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Sep 17, 2012 - Hiroshima in Israel: Hibakusha give testimony during historic visit
The delegation at the Western Wall in Jerusalem with their "wish" for nuclear abolition
Historic Visit

Four Hibakusha (atomic bomb survivors) from Hiroshima travelled to Israel to give testimony for a week on the catastrophic human consequences of nuclear weapons. The four Hibakusha were designated by the Japanese Government as "Special Communicators for a Nuclear-Free World," and visited Israel as part of a project organised in cooperation with the Israeli Disarmament Movement (RPM) and the International Campaign to Abolish Nuclear Weapons (ICAN). Since 2008, Peace Boat has been carrying out the Global Voyage for a Nuclear-Free World - Peace Boat Hibakusha Project ,bringing more than one hundred and thirty Hibakusha to give testimony in Asia, Europe, Latin America, Oceania, the Middle East and at the United Nations. This historic visit was the first time for Hibakusha to give testimony to the Israeli public, and the first time that Israeli citizens had the opportunity to hear their personal stories and first-hand accounts.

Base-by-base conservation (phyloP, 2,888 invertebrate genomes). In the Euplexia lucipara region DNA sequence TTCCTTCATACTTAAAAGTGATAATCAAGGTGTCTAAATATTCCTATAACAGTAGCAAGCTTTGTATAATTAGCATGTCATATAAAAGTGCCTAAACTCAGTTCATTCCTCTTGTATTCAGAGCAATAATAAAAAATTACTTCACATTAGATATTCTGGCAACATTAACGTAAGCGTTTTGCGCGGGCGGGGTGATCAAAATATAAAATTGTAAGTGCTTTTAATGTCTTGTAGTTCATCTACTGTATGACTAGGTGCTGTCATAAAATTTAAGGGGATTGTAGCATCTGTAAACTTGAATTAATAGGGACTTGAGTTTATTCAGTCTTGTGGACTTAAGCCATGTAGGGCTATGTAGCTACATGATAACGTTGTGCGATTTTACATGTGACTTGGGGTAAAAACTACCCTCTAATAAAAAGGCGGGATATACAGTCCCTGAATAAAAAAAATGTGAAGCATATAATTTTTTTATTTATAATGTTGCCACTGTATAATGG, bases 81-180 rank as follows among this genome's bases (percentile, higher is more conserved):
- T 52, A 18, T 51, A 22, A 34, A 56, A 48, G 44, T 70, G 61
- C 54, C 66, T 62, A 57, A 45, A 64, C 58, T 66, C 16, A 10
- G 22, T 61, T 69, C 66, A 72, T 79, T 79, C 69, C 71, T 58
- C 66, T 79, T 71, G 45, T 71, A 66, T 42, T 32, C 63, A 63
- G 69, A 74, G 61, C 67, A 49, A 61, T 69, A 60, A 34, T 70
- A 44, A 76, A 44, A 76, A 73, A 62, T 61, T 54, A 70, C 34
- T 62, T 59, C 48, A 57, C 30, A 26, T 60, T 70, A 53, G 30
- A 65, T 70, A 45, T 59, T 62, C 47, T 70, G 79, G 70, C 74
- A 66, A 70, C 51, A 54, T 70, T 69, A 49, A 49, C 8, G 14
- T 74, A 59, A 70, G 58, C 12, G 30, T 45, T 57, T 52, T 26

Mr.Miyake and Mr.Nagayama place their wishes for nuclear abolition in the Western Wall
Public Events

The Hibakusha delegation began with a visit to the Western Wall in Jerusalem. The Western Wall, or Wailing Wall, is one of the holiest sites within Judaism. The four Hibakusha were greeted by the chief Rabbi who shook their hands and expressed his condolences for the tragedy of Hiroshima. According to Jewish tradition, prayers are written on small pieces of paper and pushed into the cracks of the wall. The delegation wrote the characters for 'nuclear abolition' in kanji (Chinese characters) on three pieces of paper which they showed to the media who had gathered to witness the event before folding them as tightly as they could and pushing them into the wall to pray for a nuclear free world. They also added a folded paper crane (orizuru) which is a symbol of peace and disarmament in Japan.

Miyake Nobuo describes how he saw a large group of people walking towards him, out of the flames of the burning city, their bodies so badly burned that it was impossible to tell who were men and who were women, young or old
Personal Stories